Former U.S. intelligence officials say terrorists caught U.S. officials off-guard with last month's attacks on New York and Washington. The analysts told a hearing in Congress that previous attacks against the U.S. took place in foreign countries. As a result, they said, American officials did not expect an attack on their own soil.
Washington, 4 October 2001 (RFE/RL) -- Former U.S. intelligence officials say the country might have been able to prevent the terrorist attacks in New York and Washington last month. But they say the terrorists lulled Washington into believing any attacks on American interests would be carried out overseas.
This assessment was made yesterday (3 October) at a hearing of the U.S. House of Representatives International Relations Committee, which sought to explore the scope of the Al-Qaeda network run by Osama bin Laden.
U.S. President George W. Bush says bin Laden is the chief suspect behind the 11 September attacks, in which hijackers rammed fuel-laden commercial jetliners into the two towers of New York's World Trade Center, and into the Pentagon in Washington. About 6,000 people are believed to have been killed that day.
Oliver Revell, who once served as the chief of counterintelligence for the Federal Bureau of Investigation (FBI), told the committee that Al-Qaeda has been leading up to major attacks on American soil since 1992, when it attacked U.S. forces conducting a humanitarian mission in famine-wracked Somalia.
But Revell said that until last month, the anti-American campaign of terror was conducted in other countries. He cited the attack on a U.S. military barracks in Saudi Arabia in 1996, the bombings of the American embassies in Kenya and Tanzania in 1998, and the attack on a U.S. warship in the Yemeni port of Aden in 2000.
According to Revell, these attacks led U.S. intelligence to assume -- mistakenly -- that further attacks also would be mounted overseas.
"By 11 September, we should have known that we were the principal targets of a terrorist campaign unlike any that we had ever faced. And yet we totally failed to recognize the impending disaster that stalked our nation."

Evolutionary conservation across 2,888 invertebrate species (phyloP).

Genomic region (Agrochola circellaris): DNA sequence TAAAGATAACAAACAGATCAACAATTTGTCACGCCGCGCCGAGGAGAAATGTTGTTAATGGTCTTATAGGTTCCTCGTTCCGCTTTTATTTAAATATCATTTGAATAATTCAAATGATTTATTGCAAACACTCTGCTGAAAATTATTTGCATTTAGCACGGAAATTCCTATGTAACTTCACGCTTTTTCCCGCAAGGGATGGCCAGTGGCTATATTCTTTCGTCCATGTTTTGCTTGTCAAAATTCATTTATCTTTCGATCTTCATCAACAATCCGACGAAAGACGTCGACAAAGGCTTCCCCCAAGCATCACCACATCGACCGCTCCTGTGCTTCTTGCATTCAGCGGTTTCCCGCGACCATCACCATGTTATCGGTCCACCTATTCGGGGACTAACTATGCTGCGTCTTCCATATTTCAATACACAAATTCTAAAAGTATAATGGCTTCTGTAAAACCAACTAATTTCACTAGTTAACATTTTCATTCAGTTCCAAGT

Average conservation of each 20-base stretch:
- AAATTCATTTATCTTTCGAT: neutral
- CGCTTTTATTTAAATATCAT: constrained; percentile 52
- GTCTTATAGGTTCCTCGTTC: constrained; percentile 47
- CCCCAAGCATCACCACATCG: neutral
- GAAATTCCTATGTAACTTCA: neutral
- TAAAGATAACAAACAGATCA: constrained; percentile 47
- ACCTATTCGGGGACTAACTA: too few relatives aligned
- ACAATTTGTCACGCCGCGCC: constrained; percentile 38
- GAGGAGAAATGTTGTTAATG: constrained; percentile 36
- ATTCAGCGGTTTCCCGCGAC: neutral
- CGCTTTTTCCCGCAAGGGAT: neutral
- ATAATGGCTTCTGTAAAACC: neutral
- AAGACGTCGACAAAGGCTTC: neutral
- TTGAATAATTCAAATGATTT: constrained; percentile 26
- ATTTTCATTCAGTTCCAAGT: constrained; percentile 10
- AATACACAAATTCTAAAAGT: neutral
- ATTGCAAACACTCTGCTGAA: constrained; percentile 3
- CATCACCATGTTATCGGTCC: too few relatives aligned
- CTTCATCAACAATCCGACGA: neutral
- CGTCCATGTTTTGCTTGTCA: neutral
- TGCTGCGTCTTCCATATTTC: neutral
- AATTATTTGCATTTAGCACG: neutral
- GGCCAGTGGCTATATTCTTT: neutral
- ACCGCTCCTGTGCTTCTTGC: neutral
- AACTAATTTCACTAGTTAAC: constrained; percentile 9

Revell also noted that Al-Qaeda's methods are constantly evolving. In the four cases he cited, the group used truck bombs, then a bomb aboard a small boat. And last month, of course, they used hijacked airliners. And, he said, their communications have been changing: Now they seldom use telephones and the Internet to communicate to avoid interception. Instead, he said, most orders are relayed vocally.
After last month's attacks, Revell said, American intelligence and law enforcement officials resign themselves to the fact that there will be another terror attack in the U.S., and they must be prepared for the unexpected.
"We have to learn the lessons because we will again be attacked, and they will change their tactics next time. So we can't just prepare for the last event."
Another witness was Vincent Cannistraro, the former chief of counterintelligence for the Central Intelligence Agency (CIA). Like many intelligence analysts, he said the best way to learn what terrorist organizations are planning is to rely less on spy satellites and other sophisticated surveillance equipment. Cannistraro said there is no substitute for human intelligence -- recruiting a spy from within the terrorist group itself.